This is one of the very few whiskies in this years edition that you will find on shelves for under $ 100 and an average price in Alberta would be around $ 40. When tasting this, think value.

A.D. Rattray Bank Note 5 Year Old Blended Scotch bottled at 43% ABV – 40% Single Malt 60% Single Grain.

AD Rattray Bank Note 5yo Whisky AD Rattray Bank Note 5yo Whisky

Colour:    Antique Gold

Nose:     Light honey, plums and nectarines. a bowl of cheerio’s brings out the cereal notes.

Palate:     Creamy nougat squares, white chocolate shavings and vanilla essence.

Finish:     Clean tangy citrus – lemon zest, caramel flan. Nothing unpleasant here or rough edges found in most blends at this price level.

A.D. Rattray have produced what many believe to be the best value blend in this price bracket period. It will be interesting to see if they can keep up this quality for the same price in the coming years. Available in the US as a 1 liter bottle for the staggering price of $ 19.99. Must be nice to have very little in the way of taxation on spirits down there.

For me this would be a perfect dram for whisky based cocktails and for guests looking for very soft approachable whisky to have on the rocks or with their favorite mixer.

Shows how yummy a good inexpensive blend can be. Please feel free to do a side by side tasting against others in this category like Johnnie Walker Red or Black, Chivas Regal, Dewars or any other sub $ 40 blend available.

You can find Joshua Hatton’s take on this A.D. Rattray blended Scotch HERE

Last year on this day we tasted the Samaroli Isle of Jura 17 Year Old in blog #44

For those of you looking for a bottle of this inexpensive Bank Note 5 yo you can find it at the following value conscious retailers:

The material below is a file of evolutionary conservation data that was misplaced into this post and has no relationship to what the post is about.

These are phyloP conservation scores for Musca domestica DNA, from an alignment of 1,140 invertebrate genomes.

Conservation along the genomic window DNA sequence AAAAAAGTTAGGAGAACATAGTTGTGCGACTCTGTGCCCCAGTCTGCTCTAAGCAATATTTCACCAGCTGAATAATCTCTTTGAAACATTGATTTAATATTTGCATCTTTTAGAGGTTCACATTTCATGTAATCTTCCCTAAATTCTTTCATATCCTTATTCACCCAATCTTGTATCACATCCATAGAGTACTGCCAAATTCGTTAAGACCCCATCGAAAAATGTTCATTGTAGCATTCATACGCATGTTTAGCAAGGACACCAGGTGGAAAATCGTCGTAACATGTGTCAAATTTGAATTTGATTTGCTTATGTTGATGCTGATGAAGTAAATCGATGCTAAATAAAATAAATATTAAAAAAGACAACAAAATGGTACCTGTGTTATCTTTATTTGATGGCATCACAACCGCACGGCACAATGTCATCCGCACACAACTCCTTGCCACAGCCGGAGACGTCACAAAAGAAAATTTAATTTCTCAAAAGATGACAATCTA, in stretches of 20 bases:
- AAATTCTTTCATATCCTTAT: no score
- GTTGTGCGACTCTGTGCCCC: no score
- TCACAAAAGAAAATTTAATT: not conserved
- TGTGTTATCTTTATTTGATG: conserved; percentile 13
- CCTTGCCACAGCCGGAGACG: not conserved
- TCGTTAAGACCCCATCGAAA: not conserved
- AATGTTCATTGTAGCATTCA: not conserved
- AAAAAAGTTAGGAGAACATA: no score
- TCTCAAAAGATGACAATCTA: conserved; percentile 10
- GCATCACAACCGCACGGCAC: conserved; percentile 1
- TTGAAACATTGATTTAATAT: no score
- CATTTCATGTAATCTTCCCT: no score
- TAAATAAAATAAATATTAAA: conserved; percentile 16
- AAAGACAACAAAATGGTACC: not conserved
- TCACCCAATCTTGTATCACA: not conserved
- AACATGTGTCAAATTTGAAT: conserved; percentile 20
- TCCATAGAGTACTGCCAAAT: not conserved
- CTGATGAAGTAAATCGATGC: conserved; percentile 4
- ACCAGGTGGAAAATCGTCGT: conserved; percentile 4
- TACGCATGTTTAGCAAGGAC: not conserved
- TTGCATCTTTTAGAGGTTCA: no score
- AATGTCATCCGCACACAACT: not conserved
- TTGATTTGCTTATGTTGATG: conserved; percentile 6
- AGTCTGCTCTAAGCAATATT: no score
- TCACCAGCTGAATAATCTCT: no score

Calgary Co-Op Wine Spirits Beer

Vine Arts

Point McKay Wine & Spirits

Zyn The Wine Market


Wine and Beyond


Co-op Saskatoon

Back to Single Malt land tomorrow with the only whisky from a new Independent Bottler to the calendar this year.


Blended Malts – wake Up and Smell the Awesome | Blog # 89

So a day before we delve into this years Scotch Whisky Advent Calendar, it’s time to stir the pot a little with what for me has been a growing irritant.

The Scotch Whisky Association has certainly helped this irritant to grow and in some circles it has permeated even level headed and seemingly open whisky drinkers to shun this category altogether.

I am of course talking about Blended Malts. This is for me going to be the closest I get to a rant as I have just had one too many well educated whisky drinkers tell me that blended malts are rubbish.

Once upon a time Vatted Malts was the moniker but in complete disregard for what this category should be called so as not to confuse consumers the SWA decided to let the lawyers have a go and behold a second “blended” category was born. Many Single Malt consumers upon reading that dreaded word do not even look to see if the word Malt is following.

“But single malt is the ultimate expression of Scotch and Blended Malts are an inferior option” What a load of BS.